By following shared conventions, you can increase productivity, take advantage of generalized tooling, and focus on what matters: your application.
Clients built around JSON API are able to take advantage of its features around efficiently caching responses, sometimes eliminating network requests entirely.
It takes for granted you’re building an API, and it’s only going to support JSON. Its pitch: Use JSON API so you don’t have to quibble about how you encode your data, and you get this already thought-through support for caching data and minimizing the requests needed for free!
Perhaps JSON API’s audience is specifically API producers, not consumers, and that’s why I don’t find it addressing my needs.
How Is GraphQL Better?
Heck, it also satisfies those of the homepage better, too!
GraphQL in a Nutshell
The rough idea is:
- There is a typed spec for what data is available and how it’s related.
- Components can request specific bits they need using a query language. Queries can be typechecked.
- A query builder can aggregate component requests into a more general request, coalesce them, and then hit the backend/respond from cache intelligently, without the components needing to worry about this.
- The system then vends back to the components precisely the info they requested, no more, no less.
You can see where that’d be handy in a React world of little components asking for this or that nugget of info, which was the background against which GraphQL arose.
No Intrinsic Content-Type
The actual wire protocol is kind of beside the point unless you’re the GraphQL engine implementor. Is it sent by JSON or BSON or MP3s modulated at 56kbps? Is it using HTTP over TCP? Audio blips over SCTP? Who cares! Here’s how the data is laid out when it reaches you, here’s the types of that data; ask for what you need.
No Manual Perftuning
The query optimization bit can get arbitrarily clever without impacting the components, which is excellent for future performance tuning: Upgrade your client-side GraphQL engine, and your app stands to suddenly get more performant, without any further work on your part.
And then I go to an Ember app using JSON API where they have these insane URLs
where they’ve got
&include=this,that,theotherthing,ohandnowthisthing and the
diffs for that insanely long line are so fun to read, lemme tell you.
(I prettied up the intro code snippet to use
[…].join() so it’d be readable
at most widths without horizontal scrolling, but that was just one big ol'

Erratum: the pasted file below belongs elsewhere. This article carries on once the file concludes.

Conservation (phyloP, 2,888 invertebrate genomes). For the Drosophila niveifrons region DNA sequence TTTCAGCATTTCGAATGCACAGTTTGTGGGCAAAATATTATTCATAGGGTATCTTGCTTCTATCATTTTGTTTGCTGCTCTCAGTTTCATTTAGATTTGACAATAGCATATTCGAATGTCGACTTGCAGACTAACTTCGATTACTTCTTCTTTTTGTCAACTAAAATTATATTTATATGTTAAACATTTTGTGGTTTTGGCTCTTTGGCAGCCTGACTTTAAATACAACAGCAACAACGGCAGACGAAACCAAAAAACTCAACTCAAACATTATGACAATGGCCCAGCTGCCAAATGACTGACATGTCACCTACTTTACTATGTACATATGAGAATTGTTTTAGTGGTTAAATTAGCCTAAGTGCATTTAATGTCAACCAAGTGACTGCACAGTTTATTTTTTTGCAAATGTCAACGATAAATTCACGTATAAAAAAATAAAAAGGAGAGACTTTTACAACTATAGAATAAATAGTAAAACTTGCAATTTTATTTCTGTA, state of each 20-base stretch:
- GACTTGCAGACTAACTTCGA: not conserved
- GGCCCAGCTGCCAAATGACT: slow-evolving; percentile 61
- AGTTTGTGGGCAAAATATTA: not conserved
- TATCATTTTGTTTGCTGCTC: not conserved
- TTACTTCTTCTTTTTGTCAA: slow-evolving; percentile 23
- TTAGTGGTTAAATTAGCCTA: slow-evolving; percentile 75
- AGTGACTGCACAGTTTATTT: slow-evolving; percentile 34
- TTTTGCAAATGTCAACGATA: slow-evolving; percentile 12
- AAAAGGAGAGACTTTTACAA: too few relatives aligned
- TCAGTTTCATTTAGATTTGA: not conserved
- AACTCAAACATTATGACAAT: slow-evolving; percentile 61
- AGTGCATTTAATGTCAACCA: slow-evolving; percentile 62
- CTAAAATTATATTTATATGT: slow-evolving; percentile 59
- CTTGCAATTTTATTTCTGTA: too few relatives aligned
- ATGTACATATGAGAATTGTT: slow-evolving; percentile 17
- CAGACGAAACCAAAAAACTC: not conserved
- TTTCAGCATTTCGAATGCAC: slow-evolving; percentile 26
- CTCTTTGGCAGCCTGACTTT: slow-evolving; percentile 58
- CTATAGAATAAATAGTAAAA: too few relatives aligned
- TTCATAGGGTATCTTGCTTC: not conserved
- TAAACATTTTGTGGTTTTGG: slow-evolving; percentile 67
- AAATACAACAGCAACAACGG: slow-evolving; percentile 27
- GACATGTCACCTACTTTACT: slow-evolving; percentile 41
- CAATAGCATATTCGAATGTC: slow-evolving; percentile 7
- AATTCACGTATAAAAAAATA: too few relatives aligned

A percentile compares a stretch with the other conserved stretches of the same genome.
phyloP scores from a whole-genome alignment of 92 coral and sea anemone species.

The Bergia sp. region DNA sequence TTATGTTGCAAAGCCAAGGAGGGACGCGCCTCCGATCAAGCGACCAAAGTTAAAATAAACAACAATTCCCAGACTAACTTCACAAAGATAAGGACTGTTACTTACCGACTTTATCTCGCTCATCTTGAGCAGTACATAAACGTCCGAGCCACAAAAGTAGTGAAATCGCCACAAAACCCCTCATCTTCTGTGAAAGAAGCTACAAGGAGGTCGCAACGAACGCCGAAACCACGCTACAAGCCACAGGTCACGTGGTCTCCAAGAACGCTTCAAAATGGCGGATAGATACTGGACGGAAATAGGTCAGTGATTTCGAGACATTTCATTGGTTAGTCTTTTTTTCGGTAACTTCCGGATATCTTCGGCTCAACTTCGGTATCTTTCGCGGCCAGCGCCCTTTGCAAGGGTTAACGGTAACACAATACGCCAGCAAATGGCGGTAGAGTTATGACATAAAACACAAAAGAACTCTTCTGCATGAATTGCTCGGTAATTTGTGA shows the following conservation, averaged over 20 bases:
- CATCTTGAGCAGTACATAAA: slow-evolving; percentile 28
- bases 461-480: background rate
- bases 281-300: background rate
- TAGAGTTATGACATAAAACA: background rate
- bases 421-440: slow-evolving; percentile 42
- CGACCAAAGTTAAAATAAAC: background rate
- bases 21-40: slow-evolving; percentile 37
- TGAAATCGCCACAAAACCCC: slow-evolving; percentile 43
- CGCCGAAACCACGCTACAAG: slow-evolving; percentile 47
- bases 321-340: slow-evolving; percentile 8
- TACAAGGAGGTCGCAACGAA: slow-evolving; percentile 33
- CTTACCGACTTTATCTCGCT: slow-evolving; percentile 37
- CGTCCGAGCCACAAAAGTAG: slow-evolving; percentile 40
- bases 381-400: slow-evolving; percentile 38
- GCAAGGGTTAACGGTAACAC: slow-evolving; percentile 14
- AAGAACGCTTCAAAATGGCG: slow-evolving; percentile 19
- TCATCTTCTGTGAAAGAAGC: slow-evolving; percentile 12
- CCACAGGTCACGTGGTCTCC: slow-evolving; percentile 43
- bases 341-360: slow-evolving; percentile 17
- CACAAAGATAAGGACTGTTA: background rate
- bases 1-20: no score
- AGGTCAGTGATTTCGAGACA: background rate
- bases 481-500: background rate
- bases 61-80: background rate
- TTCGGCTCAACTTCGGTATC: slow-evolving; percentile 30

string in the source. Ayup.)
It’s this very manual, rough query optimization by hand that I think it’s silly they’re needing to worry about, when they’re not even concerned about query optimization; they just need some data. And the optimization is limited by the size of the records, as well.
JSON API is a rather limited spec that I find flexible to a fault as a client developer. It seems wide open to bikeshedding still on the API producer’s side as well, due to that flexibility, so I’m not sure how well it meets either its spec-stated or marketing-stated aims.
GraphQL offers a declarative approach to directly expressing the data available – which addresses my desire to be able to pull that information without a lot of digging as a client dev – and the data requested – which addresses my desire to be able to pull the data I need without worrying about the details of how it’s going to get to me.
But JSON API slots neatly into an existing niche – an API! in JSON! Hey, I think I’ve used a few of those! While GraphQL is a different bird entirely. Consequently, I’ve yet to use GraphQL, while I have ended up working against a JSON API already, and expect I’ll find myself doing so again in future as well.
JSON API is an incremental improvement, serviceable and certainly no worse than even more thoroughly ad hoc API creations, and so I expect it to spread widely: I expect to run into a lot of JSON API backends, and may never have the chance to consume a GraphQL backend. I’m glad for what sanity JSON API does bring to the wild west of APIs out there.
Thanks to Chris Krycho for feedback on a draft of this article. He tripped over all the awkward transitions so you don’t have to. ;)